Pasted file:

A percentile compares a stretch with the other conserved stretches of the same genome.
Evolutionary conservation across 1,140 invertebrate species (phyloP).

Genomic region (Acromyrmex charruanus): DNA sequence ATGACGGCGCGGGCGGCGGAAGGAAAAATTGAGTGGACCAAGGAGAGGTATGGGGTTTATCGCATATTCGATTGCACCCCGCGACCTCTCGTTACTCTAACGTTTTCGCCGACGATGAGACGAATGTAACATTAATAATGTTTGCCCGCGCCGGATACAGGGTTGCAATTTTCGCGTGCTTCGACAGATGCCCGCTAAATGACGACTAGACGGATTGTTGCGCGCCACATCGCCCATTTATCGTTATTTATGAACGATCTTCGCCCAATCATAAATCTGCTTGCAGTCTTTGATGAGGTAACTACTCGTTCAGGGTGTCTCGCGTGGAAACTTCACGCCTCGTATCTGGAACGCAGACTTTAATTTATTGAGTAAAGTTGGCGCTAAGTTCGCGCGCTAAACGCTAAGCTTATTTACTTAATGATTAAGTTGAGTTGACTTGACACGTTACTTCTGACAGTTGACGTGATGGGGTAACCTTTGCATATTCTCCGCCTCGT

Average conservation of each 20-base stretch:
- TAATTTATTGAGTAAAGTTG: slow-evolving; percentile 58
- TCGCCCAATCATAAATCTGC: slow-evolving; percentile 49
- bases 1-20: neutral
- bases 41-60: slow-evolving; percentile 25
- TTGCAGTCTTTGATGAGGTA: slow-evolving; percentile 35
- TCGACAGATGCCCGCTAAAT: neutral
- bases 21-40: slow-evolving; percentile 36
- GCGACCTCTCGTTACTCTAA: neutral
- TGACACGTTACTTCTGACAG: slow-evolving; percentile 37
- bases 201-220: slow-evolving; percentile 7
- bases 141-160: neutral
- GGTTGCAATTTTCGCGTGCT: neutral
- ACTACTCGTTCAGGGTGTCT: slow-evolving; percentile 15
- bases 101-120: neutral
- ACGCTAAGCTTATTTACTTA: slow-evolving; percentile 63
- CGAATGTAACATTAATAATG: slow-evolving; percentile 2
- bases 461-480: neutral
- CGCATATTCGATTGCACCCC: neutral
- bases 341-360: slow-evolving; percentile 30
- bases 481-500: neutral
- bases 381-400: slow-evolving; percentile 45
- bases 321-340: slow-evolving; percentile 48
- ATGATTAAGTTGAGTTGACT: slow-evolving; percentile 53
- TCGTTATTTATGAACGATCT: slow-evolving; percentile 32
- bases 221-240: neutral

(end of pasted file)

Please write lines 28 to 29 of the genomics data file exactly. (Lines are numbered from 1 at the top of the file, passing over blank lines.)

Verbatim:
- TCGTTATTTATGAACGATCT: slow-evolving; percentile 32
- bases 221-240: neutral